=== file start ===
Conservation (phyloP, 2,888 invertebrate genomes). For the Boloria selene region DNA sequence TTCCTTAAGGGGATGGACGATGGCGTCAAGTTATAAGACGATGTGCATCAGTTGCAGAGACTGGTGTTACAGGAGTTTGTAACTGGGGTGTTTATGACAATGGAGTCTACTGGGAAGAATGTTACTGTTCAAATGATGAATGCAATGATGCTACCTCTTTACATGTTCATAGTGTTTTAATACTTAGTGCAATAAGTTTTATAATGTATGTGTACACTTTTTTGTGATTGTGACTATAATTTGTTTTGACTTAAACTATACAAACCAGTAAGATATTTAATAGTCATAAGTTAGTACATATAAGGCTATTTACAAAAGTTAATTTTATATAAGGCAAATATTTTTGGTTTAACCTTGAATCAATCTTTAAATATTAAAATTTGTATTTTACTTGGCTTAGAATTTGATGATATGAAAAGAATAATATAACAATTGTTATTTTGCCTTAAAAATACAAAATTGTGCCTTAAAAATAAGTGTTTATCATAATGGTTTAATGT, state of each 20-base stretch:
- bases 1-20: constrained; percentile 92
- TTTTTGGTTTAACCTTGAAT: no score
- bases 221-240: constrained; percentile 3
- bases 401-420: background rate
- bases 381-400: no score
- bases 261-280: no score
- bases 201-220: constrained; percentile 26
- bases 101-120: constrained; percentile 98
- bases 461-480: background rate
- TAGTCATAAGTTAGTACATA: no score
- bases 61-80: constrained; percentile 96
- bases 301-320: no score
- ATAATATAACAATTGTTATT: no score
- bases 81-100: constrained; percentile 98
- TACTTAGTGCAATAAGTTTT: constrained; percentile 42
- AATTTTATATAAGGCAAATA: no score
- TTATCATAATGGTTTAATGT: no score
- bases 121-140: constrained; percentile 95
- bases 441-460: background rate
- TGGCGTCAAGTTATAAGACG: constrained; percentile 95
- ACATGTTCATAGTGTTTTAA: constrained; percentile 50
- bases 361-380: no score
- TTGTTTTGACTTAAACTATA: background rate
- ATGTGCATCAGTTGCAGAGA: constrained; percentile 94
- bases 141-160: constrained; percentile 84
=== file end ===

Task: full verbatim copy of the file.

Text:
Conservation (phyloP, 2,888 invertebrate genomes). For the Boloria selene region DNA sequence TTCCTTAAGGGGATGGACGATGGCGTCAAGTTATAAGACGATGTGCATCAGTTGCAGAGACTGGTGTTACAGGAGTTTGTAACTGGGGTGTTTATGACAATGGAGTCTACTGGGAAGAATGTTACTGTTCAAATGATGAATGCAATGATGCTACCTCTTTACATGTTCATAGTGTTTTAATACTTAGTGCAATAAGTTTTATAATGTATGTGTACACTTTTTTGTGATTGTGACTATAATTTGTTTTGACTTAAACTATACAAACCAGTAAGATATTTAATAGTCATAAGTTAGTACATATAAGGCTATTTACAAAAGTTAATTTTATATAAGGCAAATATTTTTGGTTTAACCTTGAATCAATCTTTAAATATTAAAATTTGTATTTTACTTGGCTTAGAATTTGATGATATGAAAAGAATAATATAACAATTGTTATTTTGCCTTAAAAATACAAAATTGTGCCTTAAAAATAAGTGTTTATCATAATGGTTTAATGT, state of each 20-base stretch:
- bases 1-20: constrained; percentile 92
- TTTTTGGTTTAACCTTGAAT: no score
- bases 221-240: constrained; percentile 3
- bases 401-420: background rate
- bases 381-400: no score
- bases 261-280: no score
- bases 201-220: constrained; percentile 26
- bases 101-120: constrained; percentile 98
- bases 461-480: background rate
- TAGTCATAAGTTAGTACATA: no score
- bases 61-80: constrained; percentile 96
- bases 301-320: no score
- ATAATATAACAATTGTTATT: no score
- bases 81-100: constrained; percentile 98
- TACTTAGTGCAATAAGTTTT: constrained; percentile 42
- AATTTTATATAAGGCAAATA: no score
- TTATCATAATGGTTTAATGT: no score
- bases 121-140: constrained; percentile 95
- bases 441-460: background rate
- TGGCGTCAAGTTATAAGACG: constrained; percentile 95
- ACATGTTCATAGTGTTTTAA: constrained; percentile 50
- bases 361-380: no score
- TTGTTTTGACTTAAACTATA: background rate
- ATGTGCATCAGTTGCAGAGA: constrained; percentile 94
- bases 141-160: constrained; percentile 84